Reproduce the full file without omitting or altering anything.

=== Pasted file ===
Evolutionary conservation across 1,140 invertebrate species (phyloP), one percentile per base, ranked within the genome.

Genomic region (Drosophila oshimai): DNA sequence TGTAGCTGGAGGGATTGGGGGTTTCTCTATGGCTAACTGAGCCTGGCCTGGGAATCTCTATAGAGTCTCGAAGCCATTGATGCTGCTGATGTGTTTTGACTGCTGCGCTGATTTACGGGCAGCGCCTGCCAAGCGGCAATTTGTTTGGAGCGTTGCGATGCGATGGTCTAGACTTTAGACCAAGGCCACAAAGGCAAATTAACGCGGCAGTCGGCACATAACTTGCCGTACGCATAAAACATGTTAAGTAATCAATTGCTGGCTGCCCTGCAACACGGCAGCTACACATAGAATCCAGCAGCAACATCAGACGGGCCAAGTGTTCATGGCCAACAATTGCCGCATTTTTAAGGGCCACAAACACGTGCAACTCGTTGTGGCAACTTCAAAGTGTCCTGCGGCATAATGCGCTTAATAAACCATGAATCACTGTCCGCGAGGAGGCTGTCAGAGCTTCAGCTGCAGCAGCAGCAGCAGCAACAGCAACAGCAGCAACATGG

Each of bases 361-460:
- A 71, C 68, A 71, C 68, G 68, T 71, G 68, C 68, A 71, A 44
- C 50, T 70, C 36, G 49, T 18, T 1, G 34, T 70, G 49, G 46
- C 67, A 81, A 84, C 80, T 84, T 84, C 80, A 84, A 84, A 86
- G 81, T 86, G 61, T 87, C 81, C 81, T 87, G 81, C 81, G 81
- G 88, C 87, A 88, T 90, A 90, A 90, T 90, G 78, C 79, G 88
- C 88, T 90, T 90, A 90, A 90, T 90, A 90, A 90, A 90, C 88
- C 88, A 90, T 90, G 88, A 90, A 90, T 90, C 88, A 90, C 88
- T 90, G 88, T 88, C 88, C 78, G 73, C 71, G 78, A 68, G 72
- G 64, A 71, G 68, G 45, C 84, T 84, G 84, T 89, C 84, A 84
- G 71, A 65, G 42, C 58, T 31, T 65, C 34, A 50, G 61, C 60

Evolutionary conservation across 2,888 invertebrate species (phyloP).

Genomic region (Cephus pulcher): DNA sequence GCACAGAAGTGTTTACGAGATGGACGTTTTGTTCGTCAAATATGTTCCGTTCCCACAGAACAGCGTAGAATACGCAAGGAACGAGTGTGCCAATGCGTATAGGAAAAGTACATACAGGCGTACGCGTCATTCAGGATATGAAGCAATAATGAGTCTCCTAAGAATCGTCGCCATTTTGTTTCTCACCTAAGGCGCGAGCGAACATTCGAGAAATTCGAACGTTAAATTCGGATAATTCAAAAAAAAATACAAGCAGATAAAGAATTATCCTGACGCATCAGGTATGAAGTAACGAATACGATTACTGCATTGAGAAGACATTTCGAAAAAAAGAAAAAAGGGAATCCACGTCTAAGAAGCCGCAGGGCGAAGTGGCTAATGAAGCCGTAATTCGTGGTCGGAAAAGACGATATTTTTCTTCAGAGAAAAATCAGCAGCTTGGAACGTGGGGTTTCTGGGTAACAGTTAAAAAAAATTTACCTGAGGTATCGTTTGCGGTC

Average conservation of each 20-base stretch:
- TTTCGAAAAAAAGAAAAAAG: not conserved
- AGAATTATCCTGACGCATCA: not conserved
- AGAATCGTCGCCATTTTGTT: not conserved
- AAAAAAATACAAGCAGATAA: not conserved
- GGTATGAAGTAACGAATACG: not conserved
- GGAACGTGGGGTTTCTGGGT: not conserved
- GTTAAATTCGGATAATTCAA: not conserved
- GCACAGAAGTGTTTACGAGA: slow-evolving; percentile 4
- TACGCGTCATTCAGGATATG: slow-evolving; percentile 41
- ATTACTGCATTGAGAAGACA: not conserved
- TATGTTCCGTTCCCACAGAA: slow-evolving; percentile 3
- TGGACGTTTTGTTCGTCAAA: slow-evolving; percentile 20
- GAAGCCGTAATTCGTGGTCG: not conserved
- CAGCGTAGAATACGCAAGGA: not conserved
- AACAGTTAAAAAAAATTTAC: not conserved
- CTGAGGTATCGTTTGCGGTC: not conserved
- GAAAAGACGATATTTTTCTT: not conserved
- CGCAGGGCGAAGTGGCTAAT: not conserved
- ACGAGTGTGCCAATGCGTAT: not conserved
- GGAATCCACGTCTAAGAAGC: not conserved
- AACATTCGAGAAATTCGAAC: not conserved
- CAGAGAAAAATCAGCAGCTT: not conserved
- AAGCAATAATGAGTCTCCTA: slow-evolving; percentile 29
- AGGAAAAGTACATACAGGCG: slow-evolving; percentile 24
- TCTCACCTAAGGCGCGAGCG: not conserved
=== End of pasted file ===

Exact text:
Evolutionary conservation across 1,140 invertebrate species (phyloP), one percentile per base, ranked within the genome.

Genomic region (Drosophila oshimai): DNA sequence TGTAGCTGGAGGGATTGGGGGTTTCTCTATGGCTAACTGAGCCTGGCCTGGGAATCTCTATAGAGTCTCGAAGCCATTGATGCTGCTGATGTGTTTTGACTGCTGCGCTGATTTACGGGCAGCGCCTGCCAAGCGGCAATTTGTTTGGAGCGTTGCGATGCGATGGTCTAGACTTTAGACCAAGGCCACAAAGGCAAATTAACGCGGCAGTCGGCACATAACTTGCCGTACGCATAAAACATGTTAAGTAATCAATTGCTGGCTGCCCTGCAACACGGCAGCTACACATAGAATCCAGCAGCAACATCAGACGGGCCAAGTGTTCATGGCCAACAATTGCCGCATTTTTAAGGGCCACAAACACGTGCAACTCGTTGTGGCAACTTCAAAGTGTCCTGCGGCATAATGCGCTTAATAAACCATGAATCACTGTCCGCGAGGAGGCTGTCAGAGCTTCAGCTGCAGCAGCAGCAGCAGCAACAGCAACAGCAGCAACATGG

Each of bases 361-460:
- A 71, C 68, A 71, C 68, G 68, T 71, G 68, C 68, A 71, A 44
- C 50, T 70, C 36, G 49, T 18, T 1, G 34, T 70, G 49, G 46
- C 67, A 81, A 84, C 80, T 84, T 84, C 80, A 84, A 84, A 86
- G 81, T 86, G 61, T 87, C 81, C 81, T 87, G 81, C 81, G 81
- G 88, C 87, A 88, T 90, A 90, A 90, T 90, G 78, C 79, G 88
- C 88, T 90, T 90, A 90, A 90, T 90, A 90, A 90, A 90, C 88
- C 88, A 90, T 90, G 88, A 90, A 90, T 90, C 88, A 90, C 88
- T 90, G 88, T 88, C 88, C 78, G 73, C 71, G 78, A 68, G 72
- G 64, A 71, G 68, G 45, C 84, T 84, G 84, T 89, C 84, A 84
- G 71, A 65, G 42, C 58, T 31, T 65, C 34, A 50, G 61, C 60

Evolutionary conservation across 2,888 invertebrate species (phyloP).

Genomic region (Cephus pulcher): DNA sequence GCACAGAAGTGTTTACGAGATGGACGTTTTGTTCGTCAAATATGTTCCGTTCCCACAGAACAGCGTAGAATACGCAAGGAACGAGTGTGCCAATGCGTATAGGAAAAGTACATACAGGCGTACGCGTCATTCAGGATATGAAGCAATAATGAGTCTCCTAAGAATCGTCGCCATTTTGTTTCTCACCTAAGGCGCGAGCGAACATTCGAGAAATTCGAACGTTAAATTCGGATAATTCAAAAAAAAATACAAGCAGATAAAGAATTATCCTGACGCATCAGGTATGAAGTAACGAATACGATTACTGCATTGAGAAGACATTTCGAAAAAAAGAAAAAAGGGAATCCACGTCTAAGAAGCCGCAGGGCGAAGTGGCTAATGAAGCCGTAATTCGTGGTCGGAAAAGACGATATTTTTCTTCAGAGAAAAATCAGCAGCTTGGAACGTGGGGTTTCTGGGTAACAGTTAAAAAAAATTTACCTGAGGTATCGTTTGCGGTC

Average conservation of each 20-base stretch:
- TTTCGAAAAAAAGAAAAAAG: not conserved
- AGAATTATCCTGACGCATCA: not conserved
- AGAATCGTCGCCATTTTGTT: not conserved
- AAAAAAATACAAGCAGATAA: not conserved
- GGTATGAAGTAACGAATACG: not conserved
- GGAACGTGGGGTTTCTGGGT: not conserved
- GTTAAATTCGGATAATTCAA: not conserved
- GCACAGAAGTGTTTACGAGA: slow-evolving; percentile 4
- TACGCGTCATTCAGGATATG: slow-evolving; percentile 41
- ATTACTGCATTGAGAAGACA: not conserved
- TATGTTCCGTTCCCACAGAA: slow-evolving; percentile 3
- TGGACGTTTTGTTCGTCAAA: slow-evolving; percentile 20
- GAAGCCGTAATTCGTGGTCG: not conserved
- CAGCGTAGAATACGCAAGGA: not conserved
- AACAGTTAAAAAAAATTTAC: not conserved
- CTGAGGTATCGTTTGCGGTC: not conserved
- GAAAAGACGATATTTTTCTT: not conserved
- CGCAGGGCGAAGTGGCTAAT: not conserved
- ACGAGTGTGCCAATGCGTAT: not conserved
- GGAATCCACGTCTAAGAAGC: not conserved
- AACATTCGAGAAATTCGAAC: not conserved
- CAGAGAAAAATCAGCAGCTT: not conserved
- AAGCAATAATGAGTCTCCTA: slow-evolving; percentile 29
- AGGAAAAGTACATACAGGCG: slow-evolving; percentile 24
- TCTCACCTAAGGCGCGAGCG: not conserved